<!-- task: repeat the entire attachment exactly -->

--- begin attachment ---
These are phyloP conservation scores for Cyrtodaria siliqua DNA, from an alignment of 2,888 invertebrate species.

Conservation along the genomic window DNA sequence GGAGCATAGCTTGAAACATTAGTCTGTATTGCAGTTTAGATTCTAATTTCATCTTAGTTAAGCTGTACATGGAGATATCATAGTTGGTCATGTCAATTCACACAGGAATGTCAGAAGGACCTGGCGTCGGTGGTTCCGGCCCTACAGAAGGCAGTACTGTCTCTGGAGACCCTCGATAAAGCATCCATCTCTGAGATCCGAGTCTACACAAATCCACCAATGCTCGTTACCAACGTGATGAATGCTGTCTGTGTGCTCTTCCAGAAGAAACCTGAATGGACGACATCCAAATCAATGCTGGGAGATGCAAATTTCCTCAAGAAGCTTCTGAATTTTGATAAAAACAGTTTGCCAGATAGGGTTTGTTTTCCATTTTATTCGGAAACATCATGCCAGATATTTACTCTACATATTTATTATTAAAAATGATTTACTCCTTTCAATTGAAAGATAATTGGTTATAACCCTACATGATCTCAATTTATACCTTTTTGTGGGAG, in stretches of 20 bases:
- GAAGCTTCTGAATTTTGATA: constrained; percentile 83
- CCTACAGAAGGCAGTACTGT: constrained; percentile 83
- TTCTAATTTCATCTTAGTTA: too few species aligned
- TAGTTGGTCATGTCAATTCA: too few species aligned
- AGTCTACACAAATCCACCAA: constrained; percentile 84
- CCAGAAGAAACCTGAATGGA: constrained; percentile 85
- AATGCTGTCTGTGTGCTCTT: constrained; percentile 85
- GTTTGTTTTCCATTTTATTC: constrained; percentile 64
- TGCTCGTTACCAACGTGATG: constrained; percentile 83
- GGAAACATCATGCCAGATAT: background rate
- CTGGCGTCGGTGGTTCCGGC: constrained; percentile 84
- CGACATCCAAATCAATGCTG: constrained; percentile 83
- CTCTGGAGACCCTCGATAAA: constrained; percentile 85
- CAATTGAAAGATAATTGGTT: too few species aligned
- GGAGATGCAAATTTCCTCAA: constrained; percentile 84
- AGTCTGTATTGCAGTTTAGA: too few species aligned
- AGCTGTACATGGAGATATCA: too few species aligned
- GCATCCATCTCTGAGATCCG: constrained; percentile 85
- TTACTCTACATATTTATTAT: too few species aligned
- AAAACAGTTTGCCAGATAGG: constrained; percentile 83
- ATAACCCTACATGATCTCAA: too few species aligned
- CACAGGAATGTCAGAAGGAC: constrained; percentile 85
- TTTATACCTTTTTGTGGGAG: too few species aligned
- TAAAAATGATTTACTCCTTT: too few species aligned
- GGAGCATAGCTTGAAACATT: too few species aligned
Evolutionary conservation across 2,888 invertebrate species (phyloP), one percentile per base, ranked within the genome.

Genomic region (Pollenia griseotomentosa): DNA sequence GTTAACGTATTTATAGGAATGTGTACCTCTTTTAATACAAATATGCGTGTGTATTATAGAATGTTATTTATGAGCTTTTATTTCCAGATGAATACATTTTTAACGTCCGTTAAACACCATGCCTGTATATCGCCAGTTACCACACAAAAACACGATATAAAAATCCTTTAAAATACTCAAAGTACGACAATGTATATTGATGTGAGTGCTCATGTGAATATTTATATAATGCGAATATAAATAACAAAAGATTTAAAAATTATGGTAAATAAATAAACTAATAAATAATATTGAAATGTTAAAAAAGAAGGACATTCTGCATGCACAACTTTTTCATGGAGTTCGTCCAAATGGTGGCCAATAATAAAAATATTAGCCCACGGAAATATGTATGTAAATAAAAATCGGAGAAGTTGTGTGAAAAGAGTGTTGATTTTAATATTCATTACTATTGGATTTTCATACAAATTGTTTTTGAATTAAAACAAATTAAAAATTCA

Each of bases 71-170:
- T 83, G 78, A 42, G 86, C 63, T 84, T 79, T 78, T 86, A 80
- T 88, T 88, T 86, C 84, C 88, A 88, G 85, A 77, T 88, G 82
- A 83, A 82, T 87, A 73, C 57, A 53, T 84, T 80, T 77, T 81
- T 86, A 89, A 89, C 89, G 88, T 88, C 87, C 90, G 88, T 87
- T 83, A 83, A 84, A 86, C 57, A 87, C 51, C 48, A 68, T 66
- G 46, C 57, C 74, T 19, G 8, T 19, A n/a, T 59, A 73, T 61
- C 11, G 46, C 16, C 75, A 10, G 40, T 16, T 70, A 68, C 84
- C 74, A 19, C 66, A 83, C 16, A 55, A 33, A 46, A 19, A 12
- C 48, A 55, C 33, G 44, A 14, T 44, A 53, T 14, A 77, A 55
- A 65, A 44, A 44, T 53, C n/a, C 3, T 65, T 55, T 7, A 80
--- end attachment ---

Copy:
These are phyloP conservation scores for Cyrtodaria siliqua DNA, from an alignment of 2,888 invertebrate species.

Conservation along the genomic window DNA sequence GGAGCATAGCTTGAAACATTAGTCTGTATTGCAGTTTAGATTCTAATTTCATCTTAGTTAAGCTGTACATGGAGATATCATAGTTGGTCATGTCAATTCACACAGGAATGTCAGAAGGACCTGGCGTCGGTGGTTCCGGCCCTACAGAAGGCAGTACTGTCTCTGGAGACCCTCGATAAAGCATCCATCTCTGAGATCCGAGTCTACACAAATCCACCAATGCTCGTTACCAACGTGATGAATGCTGTCTGTGTGCTCTTCCAGAAGAAACCTGAATGGACGACATCCAAATCAATGCTGGGAGATGCAAATTTCCTCAAGAAGCTTCTGAATTTTGATAAAAACAGTTTGCCAGATAGGGTTTGTTTTCCATTTTATTCGGAAACATCATGCCAGATATTTACTCTACATATTTATTATTAAAAATGATTTACTCCTTTCAATTGAAAGATAATTGGTTATAACCCTACATGATCTCAATTTATACCTTTTTGTGGGAG, in stretches of 20 bases:
- GAAGCTTCTGAATTTTGATA: constrained; percentile 83
- CCTACAGAAGGCAGTACTGT: constrained; percentile 83
- TTCTAATTTCATCTTAGTTA: too few species aligned
- TAGTTGGTCATGTCAATTCA: too few species aligned
- AGTCTACACAAATCCACCAA: constrained; percentile 84
- CCAGAAGAAACCTGAATGGA: constrained; percentile 85
- AATGCTGTCTGTGTGCTCTT: constrained; percentile 85
- GTTTGTTTTCCATTTTATTC: constrained; percentile 64
- TGCTCGTTACCAACGTGATG: constrained; percentile 83
- GGAAACATCATGCCAGATAT: background rate
- CTGGCGTCGGTGGTTCCGGC: constrained; percentile 84
- CGACATCCAAATCAATGCTG: constrained; percentile 83
- CTCTGGAGACCCTCGATAAA: constrained; percentile 85
- CAATTGAAAGATAATTGGTT: too few species aligned
- GGAGATGCAAATTTCCTCAA: constrained; percentile 84
- AGTCTGTATTGCAGTTTAGA: too few species aligned
- AGCTGTACATGGAGATATCA: too few species aligned
- GCATCCATCTCTGAGATCCG: constrained; percentile 85
- TTACTCTACATATTTATTAT: too few species aligned
- AAAACAGTTTGCCAGATAGG: constrained; percentile 83
- ATAACCCTACATGATCTCAA: too few species aligned
- CACAGGAATGTCAGAAGGAC: constrained; percentile 85
- TTTATACCTTTTTGTGGGAG: too few species aligned
- TAAAAATGATTTACTCCTTT: too few species aligned
- GGAGCATAGCTTGAAACATT: too few species aligned
Evolutionary conservation across 2,888 invertebrate species (phyloP), one percentile per base, ranked within the genome.

Genomic region (Pollenia griseotomentosa): DNA sequence GTTAACGTATTTATAGGAATGTGTACCTCTTTTAATACAAATATGCGTGTGTATTATAGAATGTTATTTATGAGCTTTTATTTCCAGATGAATACATTTTTAACGTCCGTTAAACACCATGCCTGTATATCGCCAGTTACCACACAAAAACACGATATAAAAATCCTTTAAAATACTCAAAGTACGACAATGTATATTGATGTGAGTGCTCATGTGAATATTTATATAATGCGAATATAAATAACAAAAGATTTAAAAATTATGGTAAATAAATAAACTAATAAATAATATTGAAATGTTAAAAAAGAAGGACATTCTGCATGCACAACTTTTTCATGGAGTTCGTCCAAATGGTGGCCAATAATAAAAATATTAGCCCACGGAAATATGTATGTAAATAAAAATCGGAGAAGTTGTGTGAAAAGAGTGTTGATTTTAATATTCATTACTATTGGATTTTCATACAAATTGTTTTTGAATTAAAACAAATTAAAAATTCA

Each of bases 71-170:
- T 83, G 78, A 42, G 86, C 63, T 84, T 79, T 78, T 86, A 80
- T 88, T 88, T 86, C 84, C 88, A 88, G 85, A 77, T 88, G 82
- A 83, A 82, T 87, A 73, C 57, A 53, T 84, T 80, T 77, T 81
- T 86, A 89, A 89, C 89, G 88, T 88, C 87, C 90, G 88, T 87
- T 83, A 83, A 84, A 86, C 57, A 87, C 51, C 48, A 68, T 66
- G 46, C 57, C 74, T 19, G 8, T 19, A n/a, T 59, A 73, T 61
- C 11, G 46, C 16, C 75, A 10, G 40, T 16, T 70, A 68, C 84
- C 74, A 19, C 66, A 83, C 16, A 55, A 33, A 46, A 19, A 12
- C 48, A 55, C 33, G 44, A 14, T 44, A 53, T 14, A 77, A 55
- A 65, A 44, A 44, T 53, C n/a, C 3, T 65, T 55, T 7, A 80